“This study represents a leap in the field because we showed that you can knock out ferritin just in the proximal part of the nephron in a living mouse, and when we did so, that it made a huge difference in terms of kidney damage,” said Bolisetty, a post-doctoral scholar in Agarwal’s laboratory. “Past attempts to universally remove ferritin caused the mice to die, and so the role of this protein has remained elusive.”
Shift to kidneys
In recent years, researchers have revealed that system-wide iron metabolism is watched over by certain organs, with most focus to date on the liver and the intestines. The small intestine is the major absorptive organ (where iron enters the body from the diet), and the liver is the main regulator of the processes by which cells turn food into energy (e.g. metabolism) via hormones. Diseases associated with chronic iron overload, including certain types of anemia, and the related deposition of iron, occur in the liver in such clinical disorders.
The kidneys regulate the amount of water and electrolytes in the blood, maintaining the right pH balance for human cells to work and function. A normal kidney contains about a million nephrons, tubes that filter the blood to remove waste products from cellular life, but also to recapture blood sugar (glucose), amino acids and other metabolites and route them back into the blood for re-use. For this reason, the nephrons are closely linked by signaling pathways to those mitochondria in all cells that produce energy. Because of their close ties to metabolism, the cells lining the kidney tubules have lots of mitochondria inside them, so lots of iron-containing heme proteins are concentrated there.
Given its anatomy and intricate function, the proximal tubule segment of the nephron is predictably the most susceptible to various forms of injury. Multiple molecular mechanisms have been proposed that aggravate kidney damage, but free radical-induced kidney injury is recognized as among the most important. Despite the recognition of iron as a culprit in acute kidney injury, little was known going into the current study about the nephron’s ability to cope with increased iron levels and protect it from injury.
The team genetically engineered mice using a molecular technique that cut DNA coding for ferritin out only in cells with markers present in kidney nephrons. Doing so system-wide is fatal, because ferritin has been shown to have many crucial roles in many cell types. Shutting down the role of the protein only in kidney tubules enabled the team to pinpoint its role there, and in a live mouse for the first time.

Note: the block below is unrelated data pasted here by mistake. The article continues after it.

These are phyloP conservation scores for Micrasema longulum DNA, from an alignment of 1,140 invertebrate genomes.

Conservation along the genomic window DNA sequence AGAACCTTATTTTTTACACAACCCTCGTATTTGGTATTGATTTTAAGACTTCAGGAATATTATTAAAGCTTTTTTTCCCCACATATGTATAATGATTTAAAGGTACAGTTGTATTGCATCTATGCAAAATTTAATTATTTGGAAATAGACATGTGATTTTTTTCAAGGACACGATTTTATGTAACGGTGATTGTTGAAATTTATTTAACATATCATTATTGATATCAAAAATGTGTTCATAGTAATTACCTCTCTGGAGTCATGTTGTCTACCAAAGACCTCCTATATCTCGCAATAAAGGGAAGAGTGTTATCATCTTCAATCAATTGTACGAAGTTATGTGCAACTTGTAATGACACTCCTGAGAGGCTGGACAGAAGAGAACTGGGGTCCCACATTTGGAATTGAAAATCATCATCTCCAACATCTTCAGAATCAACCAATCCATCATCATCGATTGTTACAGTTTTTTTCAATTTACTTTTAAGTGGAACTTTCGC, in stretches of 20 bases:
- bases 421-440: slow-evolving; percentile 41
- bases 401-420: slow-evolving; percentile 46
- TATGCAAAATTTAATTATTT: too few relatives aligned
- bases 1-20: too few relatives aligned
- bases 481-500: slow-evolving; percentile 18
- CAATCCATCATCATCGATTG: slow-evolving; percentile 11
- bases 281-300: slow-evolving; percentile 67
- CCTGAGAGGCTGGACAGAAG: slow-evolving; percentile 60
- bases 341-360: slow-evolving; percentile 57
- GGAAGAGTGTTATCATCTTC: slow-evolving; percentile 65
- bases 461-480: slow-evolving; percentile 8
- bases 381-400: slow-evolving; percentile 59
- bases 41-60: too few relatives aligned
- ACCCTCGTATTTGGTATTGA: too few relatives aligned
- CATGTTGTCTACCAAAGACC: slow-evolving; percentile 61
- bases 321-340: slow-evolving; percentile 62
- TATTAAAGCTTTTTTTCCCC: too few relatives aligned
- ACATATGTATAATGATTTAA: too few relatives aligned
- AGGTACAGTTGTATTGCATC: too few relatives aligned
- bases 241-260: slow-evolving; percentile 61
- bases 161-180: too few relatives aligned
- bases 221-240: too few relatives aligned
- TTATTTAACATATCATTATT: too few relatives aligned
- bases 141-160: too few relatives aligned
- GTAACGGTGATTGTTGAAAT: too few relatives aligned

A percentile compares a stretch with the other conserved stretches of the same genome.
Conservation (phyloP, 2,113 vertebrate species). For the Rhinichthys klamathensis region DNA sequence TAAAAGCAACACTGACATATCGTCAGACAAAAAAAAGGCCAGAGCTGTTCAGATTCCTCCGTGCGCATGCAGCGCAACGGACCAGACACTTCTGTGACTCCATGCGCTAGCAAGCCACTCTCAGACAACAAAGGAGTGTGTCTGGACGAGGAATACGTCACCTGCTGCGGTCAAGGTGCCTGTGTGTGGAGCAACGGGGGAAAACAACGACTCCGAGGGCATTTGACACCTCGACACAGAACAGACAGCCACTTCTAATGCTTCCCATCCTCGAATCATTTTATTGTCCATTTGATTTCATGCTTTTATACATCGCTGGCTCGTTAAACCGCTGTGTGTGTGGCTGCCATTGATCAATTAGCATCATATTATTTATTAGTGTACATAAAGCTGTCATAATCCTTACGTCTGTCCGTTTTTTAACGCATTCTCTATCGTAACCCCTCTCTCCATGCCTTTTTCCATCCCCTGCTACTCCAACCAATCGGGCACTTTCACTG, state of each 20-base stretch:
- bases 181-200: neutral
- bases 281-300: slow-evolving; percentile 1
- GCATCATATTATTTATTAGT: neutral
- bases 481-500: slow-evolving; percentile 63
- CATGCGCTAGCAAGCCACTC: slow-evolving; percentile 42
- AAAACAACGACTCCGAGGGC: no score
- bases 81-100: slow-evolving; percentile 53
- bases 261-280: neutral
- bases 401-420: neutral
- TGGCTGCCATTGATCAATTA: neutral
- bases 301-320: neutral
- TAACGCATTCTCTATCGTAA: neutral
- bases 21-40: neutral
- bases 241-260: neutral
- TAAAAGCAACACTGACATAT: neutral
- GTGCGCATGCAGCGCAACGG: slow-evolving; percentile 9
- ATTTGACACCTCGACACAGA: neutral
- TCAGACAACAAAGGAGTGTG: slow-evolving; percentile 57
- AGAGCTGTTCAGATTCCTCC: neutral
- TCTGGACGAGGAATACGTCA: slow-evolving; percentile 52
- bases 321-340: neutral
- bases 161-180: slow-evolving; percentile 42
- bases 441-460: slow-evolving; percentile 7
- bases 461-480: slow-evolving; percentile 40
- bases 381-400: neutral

Both normal mice and those with ferritin production removed in their kidney nephrons were treated with the chemotherapy agent, Cisplatin. The drug is known to create free radicals that kill tumor cells, but also to make heme groups in mitochondria spill iron into the cells, triggering free radical production that damages the kidneys. Compared to control mice that still had ferritin in their kidney tubules, the ferritin knockout mice saw a 40 percent worsening of kidney function after three days of Cisplatin treatment.
Levels of both of heme oxygenase-1 and ferritin are known to rise in response to the injury caused by Cisplatin, but the current study found that heme oxygenase-1, despite having some protective qualities, could not protect kidney nephrons from oxidative damage when ferritin was absent.
Along with Agarwal, Bolisetty and Zarjou, the study authors in the international collaboration included Paolo Arosio, Ph.D., and Lukas Kuhn, Ph.D., who are both pioneers in the study of iron and ferritin. Also making important contributions were study authors, Reny Joseph, Amie Traylor, Eugene Apostolov, M.D., Jozsef Balla, M.D., Jill Verlander, D.VM., and Deepak Darshan, Ph.D.
The work was supported by grants from National Institutes of Health (RO1 DK59600, P20 RR016460, P20 GM103429-11), the American Heart Association (11POST7600074) and the UAB-UCSD O’Brien Center (P30 DK079337).